Earlier this year, the National Credit Union Association (NCUA) passed a Final Rule imposing certain breach notification requirements on federally-insured credit unions. This article responds to frequently asked questions related to this Final Rule.
When is the Final Rule effective?
The effective date of the Cyber Incident Notification Requirements for Federally Insured Credit Unions Final Rule is September 1, 2023.
Who must comply with the Final Rule?
Federally-insured Credit Unions, including federally chartered credit unions and state-chartered credit unions that are federally insured, federally chartered corporate credit unions and federally insured, state-chartered corporate credit unions (“FICUs”).
What are the notification requirements?
A FICU is required to notify the NCUA (incident via email, telephone, or other similar methods that the NCUA may prescribe) as soon as possible but no later than 72 hours after (i) a FICU reasonably believes that a “reportable cyber incident” has occurred, or (ii) being notified by a third-party that a “reportable cyber incident” has occurred, whichever is sooner.
What is a “Reportable Cyber Incident”?
A “cyber incident” is an occurrence that actually or imminently jeopardizes, without lawful authority, the integrity, confidentiality, or availability of information on an information system or actually or imminently jeopardizes, without lawful authority, an information system.
A “reportable cyber incident” is any substantial cyber incident that leads to one or more of the following:
- A substantial loss of confidentiality, integrity, or availability of a network or member information system that results from the unauthorized access to or exposure of sensitive data, disrupts vital member services, or has a serious impact on the safety and resiliency of operational systems and processes.
- A disruption of business operations, vital member services, or a member information system resulting from a cyberattack or exploitation of vulnerabilities.
- A disruption of business operations or unauthorized access to sensitive data facilitated through, or caused by, a compromise of a credit union service organization, cloud service provider, managed service provider, or other third-party data hosting provider or by a supply chain compromise.
What are examples of a “Reportable Cyber Incident”?
The following is a non-exhaustive list of incidents that would be considered reportable cyber incidents under the Final Rule:
- A computer hacking incident that disables a FICU’s operations.
- A ransom malware attack that encrypts a core banking system or backup data.
- Third-party notification to a FICU that they have experienced a breach of a FICU employee’s personally identifiable information (PII).
- A detected, unauthorized intrusion into a network information system.
- Discovery or identification of zero-day malware in a network or information system.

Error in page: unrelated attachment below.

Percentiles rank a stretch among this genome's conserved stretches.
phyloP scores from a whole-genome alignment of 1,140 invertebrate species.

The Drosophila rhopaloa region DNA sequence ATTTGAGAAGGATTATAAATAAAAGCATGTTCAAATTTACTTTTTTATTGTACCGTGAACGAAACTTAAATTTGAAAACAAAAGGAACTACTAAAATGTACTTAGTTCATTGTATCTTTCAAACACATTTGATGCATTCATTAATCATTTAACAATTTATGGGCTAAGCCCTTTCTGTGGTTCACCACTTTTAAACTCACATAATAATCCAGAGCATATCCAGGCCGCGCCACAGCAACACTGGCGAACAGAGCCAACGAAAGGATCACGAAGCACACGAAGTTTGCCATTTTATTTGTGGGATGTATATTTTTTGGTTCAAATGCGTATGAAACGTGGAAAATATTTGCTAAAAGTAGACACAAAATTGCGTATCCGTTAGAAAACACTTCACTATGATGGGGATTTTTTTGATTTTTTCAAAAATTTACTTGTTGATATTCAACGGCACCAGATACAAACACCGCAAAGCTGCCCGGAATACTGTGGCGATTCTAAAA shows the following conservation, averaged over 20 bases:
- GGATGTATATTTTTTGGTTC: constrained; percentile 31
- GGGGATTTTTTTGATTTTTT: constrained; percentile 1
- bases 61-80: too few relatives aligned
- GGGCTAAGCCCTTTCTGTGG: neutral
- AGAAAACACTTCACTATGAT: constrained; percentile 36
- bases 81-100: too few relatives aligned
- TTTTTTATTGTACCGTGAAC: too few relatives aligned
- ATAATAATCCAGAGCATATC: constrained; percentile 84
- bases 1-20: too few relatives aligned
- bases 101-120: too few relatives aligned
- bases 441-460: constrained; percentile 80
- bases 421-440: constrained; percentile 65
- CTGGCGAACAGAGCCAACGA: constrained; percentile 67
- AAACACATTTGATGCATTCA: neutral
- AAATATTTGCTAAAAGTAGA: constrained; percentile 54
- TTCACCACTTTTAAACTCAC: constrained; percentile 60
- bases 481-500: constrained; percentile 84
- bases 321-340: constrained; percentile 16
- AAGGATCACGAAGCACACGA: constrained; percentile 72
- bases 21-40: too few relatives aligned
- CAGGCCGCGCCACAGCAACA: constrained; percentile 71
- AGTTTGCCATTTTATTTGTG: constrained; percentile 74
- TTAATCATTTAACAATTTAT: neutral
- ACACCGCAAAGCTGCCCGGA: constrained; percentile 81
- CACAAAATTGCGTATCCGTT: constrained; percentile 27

- Internal breach or data theft by an insider.
- Member information compromised as a result of card skimming at a credit union’s ATM.
- Sensitive data exfiltrated outside of the FICU or a contracted third party in an unauthorized manner, such as through a flash drive or online storage account.
What should notification of a “reportable cyber incident” include?
The Final Rule does not include any prescribed reporting forms or templates.
In the Final Rule, the NCUA stated it will require only certain basic information, to the extent it is known to the FICU at the time of reporting, such as:
- A basic description of the reportable cyber incident, including what functions were, or are reasonably believed to have been, affected.
- The estimated date range during which the reportable cyber incident took place.
- Where applicable, a description of the exploited vulnerabilities and the techniques used to perpetrate the reportable cyber incident.
- Any identifying or contact information of the actor(s) reasonably believed to be responsible.
- The impact to the FICU’s operations.
In an August 2023 NCUA Letter to Credit Unions, the NCUA provided additional guidance that the notification should also include: (i) the credit union name; (ii) the credit union charter number; (iii) the name and title of individual reporting the incident; (iv) telephone number and email address. As well as informed credit unions of two methods (via telephone or secure email) that may be used to provide such notice to the NCUA.
Are there any exceptions to notification?
Notification is not required under this Final Rule for any event where the cyber incident is performed in good faith by or on behalf of the owner or operator of the information system (ie. The FICU and/or an authorized third party conducting a penetration test).
Notification is not required for any “cyber incident” that does not rise to the level of a “reportable cyber incident.”
Are there any requirements on third party service providers?
There are no direct requirements placed on third party service providers by this Final Rule. Additionally, the Final Rule has no impact on contractual requirements, so FICUs are not required to amend contracts that may be in place with third party service providers in order to comply with the reporting requirements of this Final Rule.
A FICU is simply require to notify the NCUA no later than 72 hours after (i) a FICU reasonably believes that a “reportable cyber incident” has occurred, or (ii) being notified by a third-party that a “reportable cyber incident” has occurred.
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